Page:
Determinate tomatoes grow about three feet tall and are very compact. The determinate tomatoes are also called “Bush tomatoes’. Some larger determinate tomatoes can grow up to four feet. These tomatoes are usually the first choice for gardeners who like to can their tomatoes because their fruits usually grow simultaneously. The determinate tomatoes will usually not need any support, but they can also be staked. Because the determinate tomato is compact, it benefits from being caged as a way of control and support. 

Spacing Indeterminate Tomatoes

The indeterminate tomato is also called the vining tomato. Unlike the determinate tomatoes, the indeterminate can grow as much as eight feet tall and require support to keep them growing vertically. The space you need for either of these types of tomatoes can be seen on the seed labels. The indeterminate tomato can be caged if it is a bit smaller. Caging will allow the tomatoes to be planted about two feet apart, allowing growth to be contained within the cages.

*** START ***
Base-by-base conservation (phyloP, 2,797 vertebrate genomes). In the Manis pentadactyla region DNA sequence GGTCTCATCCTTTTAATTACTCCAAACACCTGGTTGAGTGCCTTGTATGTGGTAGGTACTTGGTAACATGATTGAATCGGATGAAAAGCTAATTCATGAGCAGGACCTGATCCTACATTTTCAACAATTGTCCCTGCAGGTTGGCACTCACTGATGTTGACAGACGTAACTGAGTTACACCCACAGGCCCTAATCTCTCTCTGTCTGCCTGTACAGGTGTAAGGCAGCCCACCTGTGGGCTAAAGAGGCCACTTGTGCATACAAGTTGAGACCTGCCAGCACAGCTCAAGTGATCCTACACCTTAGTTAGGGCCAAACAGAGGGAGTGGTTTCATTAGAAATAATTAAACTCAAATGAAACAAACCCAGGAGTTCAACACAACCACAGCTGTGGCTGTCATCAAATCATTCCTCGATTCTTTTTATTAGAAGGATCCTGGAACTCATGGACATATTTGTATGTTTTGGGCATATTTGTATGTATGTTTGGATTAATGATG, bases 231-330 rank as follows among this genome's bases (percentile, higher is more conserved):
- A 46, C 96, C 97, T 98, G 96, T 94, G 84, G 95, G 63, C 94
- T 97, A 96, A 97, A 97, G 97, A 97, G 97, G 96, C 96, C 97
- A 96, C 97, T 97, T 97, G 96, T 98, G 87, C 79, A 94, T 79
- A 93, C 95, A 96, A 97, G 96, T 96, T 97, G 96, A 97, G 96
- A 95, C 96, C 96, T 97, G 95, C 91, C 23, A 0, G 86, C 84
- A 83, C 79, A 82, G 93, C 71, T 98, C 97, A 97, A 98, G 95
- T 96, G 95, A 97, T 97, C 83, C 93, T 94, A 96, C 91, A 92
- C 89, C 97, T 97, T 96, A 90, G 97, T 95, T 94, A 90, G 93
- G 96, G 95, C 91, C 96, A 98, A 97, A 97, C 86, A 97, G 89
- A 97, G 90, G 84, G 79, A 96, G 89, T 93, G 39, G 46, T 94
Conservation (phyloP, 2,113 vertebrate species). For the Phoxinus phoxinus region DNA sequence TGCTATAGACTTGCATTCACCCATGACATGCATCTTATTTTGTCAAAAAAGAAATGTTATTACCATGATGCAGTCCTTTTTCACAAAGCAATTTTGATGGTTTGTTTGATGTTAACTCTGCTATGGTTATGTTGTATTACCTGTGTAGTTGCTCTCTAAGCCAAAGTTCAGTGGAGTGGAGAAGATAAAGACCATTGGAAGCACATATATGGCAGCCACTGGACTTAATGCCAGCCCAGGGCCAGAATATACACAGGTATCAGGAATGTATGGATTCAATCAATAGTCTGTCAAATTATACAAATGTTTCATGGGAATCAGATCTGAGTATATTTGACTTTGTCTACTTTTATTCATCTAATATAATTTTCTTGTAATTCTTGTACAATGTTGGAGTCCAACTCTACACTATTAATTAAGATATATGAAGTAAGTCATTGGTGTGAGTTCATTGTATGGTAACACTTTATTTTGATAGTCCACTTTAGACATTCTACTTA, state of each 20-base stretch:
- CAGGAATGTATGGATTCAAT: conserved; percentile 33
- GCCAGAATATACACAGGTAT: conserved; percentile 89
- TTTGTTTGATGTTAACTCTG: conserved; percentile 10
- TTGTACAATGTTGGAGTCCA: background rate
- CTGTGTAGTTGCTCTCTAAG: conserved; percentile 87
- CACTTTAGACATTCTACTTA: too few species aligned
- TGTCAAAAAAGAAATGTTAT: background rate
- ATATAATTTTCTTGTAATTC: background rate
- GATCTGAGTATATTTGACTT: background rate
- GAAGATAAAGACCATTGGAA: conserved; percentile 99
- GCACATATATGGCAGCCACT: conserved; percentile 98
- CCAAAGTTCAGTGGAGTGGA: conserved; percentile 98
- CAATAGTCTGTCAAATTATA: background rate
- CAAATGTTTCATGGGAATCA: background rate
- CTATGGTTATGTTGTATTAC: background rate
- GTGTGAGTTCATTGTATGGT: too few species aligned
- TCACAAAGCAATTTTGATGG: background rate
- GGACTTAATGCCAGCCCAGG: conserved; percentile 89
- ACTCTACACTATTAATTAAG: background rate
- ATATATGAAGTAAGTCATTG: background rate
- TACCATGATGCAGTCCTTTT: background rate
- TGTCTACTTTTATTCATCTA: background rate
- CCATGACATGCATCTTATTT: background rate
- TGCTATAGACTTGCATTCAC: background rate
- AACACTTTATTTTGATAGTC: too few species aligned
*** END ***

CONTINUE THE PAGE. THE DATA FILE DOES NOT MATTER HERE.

If the indeterminate variety is larger, it should be staked instead of caged. The minimum space requirement for staked tomatoes is at least 2 feet, and large indeterminate tomato varieties should be planted in rows. 

Don’t Plant a Single Tomato Seed Without Considering These Factors

There are factors that you should consider before planting a tomato. Factors such as climate and even something as simple as choosing the right seeds can be the difference between success and failure in your tomato planting venture.